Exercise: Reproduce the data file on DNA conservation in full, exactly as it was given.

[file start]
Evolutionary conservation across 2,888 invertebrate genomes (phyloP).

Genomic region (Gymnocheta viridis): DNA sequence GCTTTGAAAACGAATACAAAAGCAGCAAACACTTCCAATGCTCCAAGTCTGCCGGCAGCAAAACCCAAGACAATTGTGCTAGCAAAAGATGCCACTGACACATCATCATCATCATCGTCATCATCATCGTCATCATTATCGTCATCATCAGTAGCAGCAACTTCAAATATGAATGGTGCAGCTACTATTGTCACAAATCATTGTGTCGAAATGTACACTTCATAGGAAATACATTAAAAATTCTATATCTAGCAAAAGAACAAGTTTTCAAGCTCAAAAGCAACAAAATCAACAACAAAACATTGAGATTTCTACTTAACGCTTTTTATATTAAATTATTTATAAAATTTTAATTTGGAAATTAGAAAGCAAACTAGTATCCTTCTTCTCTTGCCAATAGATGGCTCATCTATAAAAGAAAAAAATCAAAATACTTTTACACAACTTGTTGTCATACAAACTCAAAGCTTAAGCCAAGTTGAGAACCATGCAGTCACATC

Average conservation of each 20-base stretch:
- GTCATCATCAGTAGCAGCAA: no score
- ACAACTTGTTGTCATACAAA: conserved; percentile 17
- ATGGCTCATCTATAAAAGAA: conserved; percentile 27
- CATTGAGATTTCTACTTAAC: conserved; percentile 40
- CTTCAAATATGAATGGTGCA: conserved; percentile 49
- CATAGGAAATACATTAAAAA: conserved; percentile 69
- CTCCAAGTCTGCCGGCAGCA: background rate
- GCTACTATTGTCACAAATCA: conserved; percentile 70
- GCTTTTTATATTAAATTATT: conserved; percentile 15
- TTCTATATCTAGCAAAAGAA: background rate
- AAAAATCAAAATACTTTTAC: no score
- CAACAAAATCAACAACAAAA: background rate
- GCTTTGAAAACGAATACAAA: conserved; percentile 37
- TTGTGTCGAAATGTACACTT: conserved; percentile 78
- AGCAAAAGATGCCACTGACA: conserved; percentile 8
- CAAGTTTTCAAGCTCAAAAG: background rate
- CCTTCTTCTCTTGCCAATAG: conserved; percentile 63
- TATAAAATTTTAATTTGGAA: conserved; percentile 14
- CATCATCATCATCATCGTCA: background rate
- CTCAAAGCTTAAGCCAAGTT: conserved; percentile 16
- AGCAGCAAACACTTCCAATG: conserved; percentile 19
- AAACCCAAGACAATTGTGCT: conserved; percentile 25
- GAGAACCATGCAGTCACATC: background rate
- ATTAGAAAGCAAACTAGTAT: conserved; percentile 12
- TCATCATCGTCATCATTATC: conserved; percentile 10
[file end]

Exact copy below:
Evolutionary conservation across 2,888 invertebrate genomes (phyloP).

Genomic region (Gymnocheta viridis): DNA sequence GCTTTGAAAACGAATACAAAAGCAGCAAACACTTCCAATGCTCCAAGTCTGCCGGCAGCAAAACCCAAGACAATTGTGCTAGCAAAAGATGCCACTGACACATCATCATCATCATCGTCATCATCATCGTCATCATTATCGTCATCATCAGTAGCAGCAACTTCAAATATGAATGGTGCAGCTACTATTGTCACAAATCATTGTGTCGAAATGTACACTTCATAGGAAATACATTAAAAATTCTATATCTAGCAAAAGAACAAGTTTTCAAGCTCAAAAGCAACAAAATCAACAACAAAACATTGAGATTTCTACTTAACGCTTTTTATATTAAATTATTTATAAAATTTTAATTTGGAAATTAGAAAGCAAACTAGTATCCTTCTTCTCTTGCCAATAGATGGCTCATCTATAAAAGAAAAAAATCAAAATACTTTTACACAACTTGTTGTCATACAAACTCAAAGCTTAAGCCAAGTTGAGAACCATGCAGTCACATC

Average conservation of each 20-base stretch:
- GTCATCATCAGTAGCAGCAA: no score
- ACAACTTGTTGTCATACAAA: conserved; percentile 17
- ATGGCTCATCTATAAAAGAA: conserved; percentile 27
- CATTGAGATTTCTACTTAAC: conserved; percentile 40
- CTTCAAATATGAATGGTGCA: conserved; percentile 49
- CATAGGAAATACATTAAAAA: conserved; percentile 69
- CTCCAAGTCTGCCGGCAGCA: background rate
- GCTACTATTGTCACAAATCA: conserved; percentile 70
- GCTTTTTATATTAAATTATT: conserved; percentile 15
- TTCTATATCTAGCAAAAGAA: background rate
- AAAAATCAAAATACTTTTAC: no score
- CAACAAAATCAACAACAAAA: background rate
- GCTTTGAAAACGAATACAAA: conserved; percentile 37
- TTGTGTCGAAATGTACACTT: conserved; percentile 78
- AGCAAAAGATGCCACTGACA: conserved; percentile 8
- CAAGTTTTCAAGCTCAAAAG: background rate
- CCTTCTTCTCTTGCCAATAG: conserved; percentile 63
- TATAAAATTTTAATTTGGAA: conserved; percentile 14
- CATCATCATCATCATCGTCA: background rate
- CTCAAAGCTTAAGCCAAGTT: conserved; percentile 16
- AGCAGCAAACACTTCCAATG: conserved; percentile 19
- AAACCCAAGACAATTGTGCT: conserved; percentile 25
- GAGAACCATGCAGTCACATC: background rate
- ATTAGAAAGCAAACTAGTAT: conserved; percentile 12
- TCATCATCGTCATCATTATC: conserved; percentile 10